I would appreciate any feedback if anyone knows for certain whether or not consent would be required from the persons in these photos, to use this likeness of them in a publication for sale. Again, all would be used only within the book, and none on the cover to help market it.



Edited by Ambress, 20 September 2008 - 01:55 PM.

#2 james


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Posted 20 September 2008 - 02:05 PM

Yes, you certainly need a model release if you can recognize the person. The first two for example. Think of it this way - if he saw the book, would he know it was him?

You need the model release to protect yourself and the publisher needs it to protect themselves from being sued.

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#3 Ambress



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Posted 20 September 2008 - 03:22 PM

Hello James,

Thanks for the advice. Part of my confusion on this regards identifiability and your advice sounds as if the question boils down to whether the person in the photo can recognize themself? I would have thought it more of how identifiable are they to others, especially those who do not know them, based upon what features of the person can be distinguished. Somewhat akin to if a sketch artist was drawing someone's image based upon what few details they can gather from the photo, is there enough information there for someone to identify the person if they were to then see them in public.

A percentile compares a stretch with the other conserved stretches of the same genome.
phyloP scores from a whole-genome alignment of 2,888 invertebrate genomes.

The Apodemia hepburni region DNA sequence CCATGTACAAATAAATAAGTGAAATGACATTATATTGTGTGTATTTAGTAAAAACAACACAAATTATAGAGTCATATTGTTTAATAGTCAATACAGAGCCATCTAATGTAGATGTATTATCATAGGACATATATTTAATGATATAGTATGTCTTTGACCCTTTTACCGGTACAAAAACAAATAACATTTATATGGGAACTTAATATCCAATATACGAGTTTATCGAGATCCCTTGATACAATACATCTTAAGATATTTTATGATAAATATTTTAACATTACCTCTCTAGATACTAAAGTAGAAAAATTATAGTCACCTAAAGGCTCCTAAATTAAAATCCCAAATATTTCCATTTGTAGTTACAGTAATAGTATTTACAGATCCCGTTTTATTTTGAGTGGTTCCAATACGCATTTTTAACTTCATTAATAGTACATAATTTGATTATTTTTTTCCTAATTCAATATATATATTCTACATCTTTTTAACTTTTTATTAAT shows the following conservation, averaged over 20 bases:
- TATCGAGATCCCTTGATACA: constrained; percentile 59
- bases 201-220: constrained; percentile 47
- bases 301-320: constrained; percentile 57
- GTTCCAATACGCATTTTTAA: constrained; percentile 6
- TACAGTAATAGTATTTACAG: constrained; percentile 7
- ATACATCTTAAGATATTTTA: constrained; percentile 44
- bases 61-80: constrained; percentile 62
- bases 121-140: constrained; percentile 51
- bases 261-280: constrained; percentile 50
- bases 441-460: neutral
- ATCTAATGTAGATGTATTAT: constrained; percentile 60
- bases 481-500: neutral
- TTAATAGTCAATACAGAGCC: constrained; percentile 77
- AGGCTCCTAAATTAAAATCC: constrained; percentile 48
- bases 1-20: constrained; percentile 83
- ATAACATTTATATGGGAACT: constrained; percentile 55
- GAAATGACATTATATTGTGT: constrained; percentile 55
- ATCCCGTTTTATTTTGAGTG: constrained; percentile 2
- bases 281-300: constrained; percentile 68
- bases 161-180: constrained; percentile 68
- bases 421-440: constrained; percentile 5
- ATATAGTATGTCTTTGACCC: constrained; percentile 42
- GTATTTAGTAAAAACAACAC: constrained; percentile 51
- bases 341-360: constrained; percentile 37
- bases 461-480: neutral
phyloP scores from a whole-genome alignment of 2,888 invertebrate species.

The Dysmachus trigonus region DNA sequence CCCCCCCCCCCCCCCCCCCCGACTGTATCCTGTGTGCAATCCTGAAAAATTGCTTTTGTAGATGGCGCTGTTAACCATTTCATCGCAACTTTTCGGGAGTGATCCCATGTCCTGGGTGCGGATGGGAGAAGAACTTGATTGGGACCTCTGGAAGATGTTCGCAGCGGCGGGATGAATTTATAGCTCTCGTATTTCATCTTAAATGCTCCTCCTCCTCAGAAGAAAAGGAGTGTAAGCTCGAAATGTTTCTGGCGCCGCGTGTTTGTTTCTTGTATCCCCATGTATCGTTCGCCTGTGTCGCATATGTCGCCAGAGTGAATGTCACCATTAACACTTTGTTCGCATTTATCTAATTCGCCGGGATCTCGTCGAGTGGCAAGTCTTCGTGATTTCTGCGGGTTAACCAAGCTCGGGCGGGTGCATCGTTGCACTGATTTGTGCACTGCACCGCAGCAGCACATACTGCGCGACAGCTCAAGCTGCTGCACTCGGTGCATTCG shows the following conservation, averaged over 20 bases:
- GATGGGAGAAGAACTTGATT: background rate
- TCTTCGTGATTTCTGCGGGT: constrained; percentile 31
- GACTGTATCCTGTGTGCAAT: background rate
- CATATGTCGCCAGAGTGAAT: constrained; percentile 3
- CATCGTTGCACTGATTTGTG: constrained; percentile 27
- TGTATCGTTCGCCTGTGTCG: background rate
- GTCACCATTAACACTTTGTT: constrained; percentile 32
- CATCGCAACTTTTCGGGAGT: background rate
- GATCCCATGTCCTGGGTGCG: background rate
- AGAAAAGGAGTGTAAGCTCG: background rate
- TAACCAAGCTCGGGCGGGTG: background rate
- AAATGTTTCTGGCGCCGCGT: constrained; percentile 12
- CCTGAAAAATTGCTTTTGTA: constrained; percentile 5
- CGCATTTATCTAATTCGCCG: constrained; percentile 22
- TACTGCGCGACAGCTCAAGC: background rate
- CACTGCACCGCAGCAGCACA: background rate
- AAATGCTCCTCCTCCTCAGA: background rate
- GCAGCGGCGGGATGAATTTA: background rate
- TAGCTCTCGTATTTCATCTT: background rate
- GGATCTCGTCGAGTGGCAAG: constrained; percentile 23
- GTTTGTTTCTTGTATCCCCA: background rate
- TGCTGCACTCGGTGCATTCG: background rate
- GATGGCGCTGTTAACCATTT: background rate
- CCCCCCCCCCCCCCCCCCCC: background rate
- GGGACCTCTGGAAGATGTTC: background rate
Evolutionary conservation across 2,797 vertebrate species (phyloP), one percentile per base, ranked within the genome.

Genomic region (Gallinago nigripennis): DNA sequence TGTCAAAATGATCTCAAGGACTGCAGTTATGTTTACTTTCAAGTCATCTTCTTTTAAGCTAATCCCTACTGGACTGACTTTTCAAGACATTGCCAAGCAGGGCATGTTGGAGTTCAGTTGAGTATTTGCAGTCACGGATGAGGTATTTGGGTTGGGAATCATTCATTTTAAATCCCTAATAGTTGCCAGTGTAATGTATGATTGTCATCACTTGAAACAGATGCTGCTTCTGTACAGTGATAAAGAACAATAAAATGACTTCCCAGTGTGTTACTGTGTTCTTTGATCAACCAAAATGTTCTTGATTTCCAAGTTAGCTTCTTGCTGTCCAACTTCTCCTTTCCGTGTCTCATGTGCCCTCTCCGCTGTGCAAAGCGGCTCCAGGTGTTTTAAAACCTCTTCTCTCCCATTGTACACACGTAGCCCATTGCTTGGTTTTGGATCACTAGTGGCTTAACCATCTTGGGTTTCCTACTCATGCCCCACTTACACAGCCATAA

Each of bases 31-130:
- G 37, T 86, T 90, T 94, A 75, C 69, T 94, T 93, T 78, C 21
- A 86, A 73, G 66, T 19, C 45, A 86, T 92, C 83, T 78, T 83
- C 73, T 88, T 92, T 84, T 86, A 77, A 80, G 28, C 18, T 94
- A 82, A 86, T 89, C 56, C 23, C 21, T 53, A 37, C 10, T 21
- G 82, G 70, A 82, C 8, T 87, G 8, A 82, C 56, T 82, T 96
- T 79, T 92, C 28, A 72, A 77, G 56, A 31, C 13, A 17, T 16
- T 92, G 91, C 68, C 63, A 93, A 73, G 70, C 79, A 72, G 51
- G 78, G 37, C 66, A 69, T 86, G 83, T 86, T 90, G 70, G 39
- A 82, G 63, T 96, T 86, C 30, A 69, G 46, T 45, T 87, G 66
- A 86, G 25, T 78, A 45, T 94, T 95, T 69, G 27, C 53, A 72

The guy in the 2nd photo is a good example...I feel there is not enough detail to clearly identify him, nor for him to say for certain that is him, apart from perhaps recognizing the dive gear and clothing he is wearing.

Looking at the other photos of the dolphin trainer and resort video pro, clearly you cannot see and identify their face. But, if they recognize themself only for knowing the role they play, taken in conjunction with their appearance in profile, does that present a reason for requiring a model release from them as well?